Burden of Proof: A party’s duty to prove the truth of his or her claims (charges against someone else) in the lawsuit.

Child Support: Money paid by one parent to another for a child’s expenses after separation and/or divorce.


Child Support Standards Act (CSSA): The Law that determines child support obligation. Charts are available to assist.


back to top

Collaborative Law: Process in which a couple hires specially-trained lawyers and other professionals who work to help them resolve their conflict out of court.


Commingle: When one mixes separate funds or properties into a common fund or bank account.


Complaint: The initial pleading to a court in a civil matter, written by the Plaintiff or his/her attorney. In a divorce action, it contains the Plaintiff’s allegations of his or her reasons for divorce, and it must be verified.


Constructive Abandonment: A reason for divorce. This is when the one party has refused, without justification, to have sexual relations with the other, continuously for a period of one year or more, without that party’s consent.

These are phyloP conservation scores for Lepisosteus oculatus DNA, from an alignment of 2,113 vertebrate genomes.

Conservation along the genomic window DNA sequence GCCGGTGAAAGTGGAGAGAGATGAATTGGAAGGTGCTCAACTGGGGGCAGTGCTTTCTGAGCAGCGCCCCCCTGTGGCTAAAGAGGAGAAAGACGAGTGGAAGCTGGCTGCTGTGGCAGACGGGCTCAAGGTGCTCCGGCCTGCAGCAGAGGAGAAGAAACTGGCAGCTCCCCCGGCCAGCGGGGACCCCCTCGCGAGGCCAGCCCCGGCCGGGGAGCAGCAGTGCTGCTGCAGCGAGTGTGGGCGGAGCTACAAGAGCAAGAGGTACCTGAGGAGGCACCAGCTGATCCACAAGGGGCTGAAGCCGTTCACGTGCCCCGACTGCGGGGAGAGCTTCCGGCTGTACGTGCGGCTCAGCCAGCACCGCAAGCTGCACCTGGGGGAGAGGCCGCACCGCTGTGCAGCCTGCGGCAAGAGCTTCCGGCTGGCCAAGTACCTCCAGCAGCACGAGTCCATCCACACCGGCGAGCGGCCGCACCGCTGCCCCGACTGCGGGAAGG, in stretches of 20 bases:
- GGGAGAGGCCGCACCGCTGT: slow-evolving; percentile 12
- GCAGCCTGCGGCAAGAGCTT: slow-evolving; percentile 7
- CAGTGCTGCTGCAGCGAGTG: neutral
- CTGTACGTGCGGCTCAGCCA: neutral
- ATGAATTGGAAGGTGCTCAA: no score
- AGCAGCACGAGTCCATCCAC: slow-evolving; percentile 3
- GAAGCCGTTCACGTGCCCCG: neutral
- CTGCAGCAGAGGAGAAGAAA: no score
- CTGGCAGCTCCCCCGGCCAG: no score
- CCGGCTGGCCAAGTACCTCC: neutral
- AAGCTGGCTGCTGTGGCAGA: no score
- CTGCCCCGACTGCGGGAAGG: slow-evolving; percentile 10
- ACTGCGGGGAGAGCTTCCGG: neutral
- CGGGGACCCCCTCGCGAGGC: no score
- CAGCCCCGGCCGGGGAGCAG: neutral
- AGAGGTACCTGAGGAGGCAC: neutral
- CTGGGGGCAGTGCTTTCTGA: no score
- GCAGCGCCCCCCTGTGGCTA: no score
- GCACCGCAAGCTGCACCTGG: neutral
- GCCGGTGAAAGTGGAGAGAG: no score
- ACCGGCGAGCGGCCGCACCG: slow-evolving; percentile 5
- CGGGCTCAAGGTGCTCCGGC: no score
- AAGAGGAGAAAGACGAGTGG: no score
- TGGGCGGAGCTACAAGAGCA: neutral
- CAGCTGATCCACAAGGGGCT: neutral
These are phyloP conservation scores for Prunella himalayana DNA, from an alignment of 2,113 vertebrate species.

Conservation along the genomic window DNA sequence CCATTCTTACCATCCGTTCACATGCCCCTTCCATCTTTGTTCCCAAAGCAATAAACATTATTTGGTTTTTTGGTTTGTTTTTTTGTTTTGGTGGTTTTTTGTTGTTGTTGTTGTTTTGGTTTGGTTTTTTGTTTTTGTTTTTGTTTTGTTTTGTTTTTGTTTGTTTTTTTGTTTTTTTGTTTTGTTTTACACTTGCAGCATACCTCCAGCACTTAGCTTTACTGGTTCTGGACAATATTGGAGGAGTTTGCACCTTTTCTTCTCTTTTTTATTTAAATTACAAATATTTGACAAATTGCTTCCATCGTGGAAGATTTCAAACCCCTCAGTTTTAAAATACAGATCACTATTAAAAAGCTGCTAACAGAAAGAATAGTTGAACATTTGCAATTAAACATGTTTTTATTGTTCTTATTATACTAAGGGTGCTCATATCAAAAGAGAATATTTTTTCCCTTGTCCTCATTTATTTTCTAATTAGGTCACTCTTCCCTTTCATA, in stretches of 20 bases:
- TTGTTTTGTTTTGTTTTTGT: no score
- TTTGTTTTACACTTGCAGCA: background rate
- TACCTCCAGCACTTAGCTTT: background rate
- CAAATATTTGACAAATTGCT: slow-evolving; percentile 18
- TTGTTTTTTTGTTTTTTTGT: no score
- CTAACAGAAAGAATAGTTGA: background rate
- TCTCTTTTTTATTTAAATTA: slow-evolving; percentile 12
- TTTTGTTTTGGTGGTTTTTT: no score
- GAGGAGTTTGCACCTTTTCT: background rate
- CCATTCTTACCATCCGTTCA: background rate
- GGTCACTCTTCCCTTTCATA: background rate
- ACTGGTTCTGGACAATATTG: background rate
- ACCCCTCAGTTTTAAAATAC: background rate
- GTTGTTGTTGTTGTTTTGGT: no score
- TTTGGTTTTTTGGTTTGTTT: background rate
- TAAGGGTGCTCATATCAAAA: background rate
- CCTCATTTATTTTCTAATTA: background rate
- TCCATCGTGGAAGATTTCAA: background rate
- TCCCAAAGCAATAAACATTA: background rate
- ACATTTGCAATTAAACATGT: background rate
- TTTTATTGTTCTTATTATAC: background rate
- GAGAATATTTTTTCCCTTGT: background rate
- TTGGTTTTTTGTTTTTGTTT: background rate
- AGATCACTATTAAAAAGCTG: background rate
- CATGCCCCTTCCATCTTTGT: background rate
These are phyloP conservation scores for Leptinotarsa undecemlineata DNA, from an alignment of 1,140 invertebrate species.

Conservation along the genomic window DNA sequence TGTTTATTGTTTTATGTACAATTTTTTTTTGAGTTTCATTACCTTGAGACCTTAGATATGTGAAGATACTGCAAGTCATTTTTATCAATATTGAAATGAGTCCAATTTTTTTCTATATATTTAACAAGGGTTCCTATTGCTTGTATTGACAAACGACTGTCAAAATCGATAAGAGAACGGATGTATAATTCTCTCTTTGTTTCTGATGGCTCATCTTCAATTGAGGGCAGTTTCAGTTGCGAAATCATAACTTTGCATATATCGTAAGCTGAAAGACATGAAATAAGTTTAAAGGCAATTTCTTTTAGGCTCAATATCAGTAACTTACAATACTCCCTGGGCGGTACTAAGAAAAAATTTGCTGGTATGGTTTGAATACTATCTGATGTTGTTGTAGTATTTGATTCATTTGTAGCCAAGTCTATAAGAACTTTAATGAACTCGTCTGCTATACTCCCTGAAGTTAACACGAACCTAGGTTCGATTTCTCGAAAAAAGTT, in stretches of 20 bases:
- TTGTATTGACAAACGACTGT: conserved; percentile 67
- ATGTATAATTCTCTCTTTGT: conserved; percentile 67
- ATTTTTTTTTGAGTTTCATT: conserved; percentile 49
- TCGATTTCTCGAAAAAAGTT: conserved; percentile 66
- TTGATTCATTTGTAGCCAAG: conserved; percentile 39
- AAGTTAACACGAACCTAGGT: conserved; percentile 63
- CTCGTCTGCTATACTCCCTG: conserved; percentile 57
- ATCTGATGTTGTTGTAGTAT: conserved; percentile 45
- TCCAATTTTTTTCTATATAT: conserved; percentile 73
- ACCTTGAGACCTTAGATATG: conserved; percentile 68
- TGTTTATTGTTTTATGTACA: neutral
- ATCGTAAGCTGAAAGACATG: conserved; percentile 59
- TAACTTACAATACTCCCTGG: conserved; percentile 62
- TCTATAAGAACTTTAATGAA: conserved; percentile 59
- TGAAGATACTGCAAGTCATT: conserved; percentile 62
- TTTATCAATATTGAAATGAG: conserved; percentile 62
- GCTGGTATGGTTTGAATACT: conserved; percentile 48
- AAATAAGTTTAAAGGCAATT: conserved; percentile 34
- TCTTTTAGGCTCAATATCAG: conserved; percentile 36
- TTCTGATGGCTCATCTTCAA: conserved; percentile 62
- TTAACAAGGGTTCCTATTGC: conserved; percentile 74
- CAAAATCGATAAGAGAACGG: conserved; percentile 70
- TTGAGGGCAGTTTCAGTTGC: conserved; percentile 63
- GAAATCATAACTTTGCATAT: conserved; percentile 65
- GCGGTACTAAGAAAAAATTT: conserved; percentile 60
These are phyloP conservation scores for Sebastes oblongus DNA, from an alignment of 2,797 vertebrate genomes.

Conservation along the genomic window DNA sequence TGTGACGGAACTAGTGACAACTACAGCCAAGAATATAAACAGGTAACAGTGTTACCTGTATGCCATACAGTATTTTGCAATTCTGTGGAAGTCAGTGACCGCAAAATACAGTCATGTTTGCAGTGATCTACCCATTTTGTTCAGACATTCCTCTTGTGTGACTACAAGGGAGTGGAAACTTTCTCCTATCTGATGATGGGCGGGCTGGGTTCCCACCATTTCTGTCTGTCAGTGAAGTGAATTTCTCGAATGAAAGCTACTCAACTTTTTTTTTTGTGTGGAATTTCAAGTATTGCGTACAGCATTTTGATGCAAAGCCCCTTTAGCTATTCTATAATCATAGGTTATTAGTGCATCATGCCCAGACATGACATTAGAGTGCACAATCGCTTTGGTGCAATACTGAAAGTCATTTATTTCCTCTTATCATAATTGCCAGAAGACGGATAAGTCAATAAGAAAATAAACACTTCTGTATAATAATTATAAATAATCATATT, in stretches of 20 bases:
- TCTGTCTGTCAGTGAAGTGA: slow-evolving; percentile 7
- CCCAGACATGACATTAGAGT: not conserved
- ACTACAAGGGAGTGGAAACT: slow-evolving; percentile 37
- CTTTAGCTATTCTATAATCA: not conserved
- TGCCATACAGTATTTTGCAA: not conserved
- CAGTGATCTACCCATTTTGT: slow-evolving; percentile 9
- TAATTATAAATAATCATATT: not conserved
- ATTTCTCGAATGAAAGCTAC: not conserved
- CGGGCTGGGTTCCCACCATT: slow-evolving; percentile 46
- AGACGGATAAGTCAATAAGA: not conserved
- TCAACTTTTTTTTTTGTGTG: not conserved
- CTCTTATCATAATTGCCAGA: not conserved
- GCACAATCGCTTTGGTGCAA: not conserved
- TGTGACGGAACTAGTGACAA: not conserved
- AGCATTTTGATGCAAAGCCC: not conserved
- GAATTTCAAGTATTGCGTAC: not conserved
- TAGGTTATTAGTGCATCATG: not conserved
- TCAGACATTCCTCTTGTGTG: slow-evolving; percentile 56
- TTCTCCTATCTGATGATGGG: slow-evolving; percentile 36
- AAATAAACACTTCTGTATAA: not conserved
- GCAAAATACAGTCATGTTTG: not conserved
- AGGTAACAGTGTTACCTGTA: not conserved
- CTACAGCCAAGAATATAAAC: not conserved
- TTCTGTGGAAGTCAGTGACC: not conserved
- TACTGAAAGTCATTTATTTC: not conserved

Contempt: The willful disregard and disrespect of a court order of the judge’s authority. Conduct that defies the authority or dignity of a court. It is usually punishable by fine or prison or both.


Contested Divorce: A contested divorce is one in which the parties cannot agree to the terms of the divorce. This disagreement can relate to aspects like child custody, child support, division of assets, distribution of debts, and alimony.


back to topCounterclaim: A claim by the Defendant against the Plaintiff written in the Verified Answer. A Verified Answer responds only to the allegations (charges) in the Verified Complaint. A counterclaim may be added to the Verified Answer to say that the Defendant also wants a divorce from the Plaintiff and states Defendant’s reasons for the divorce.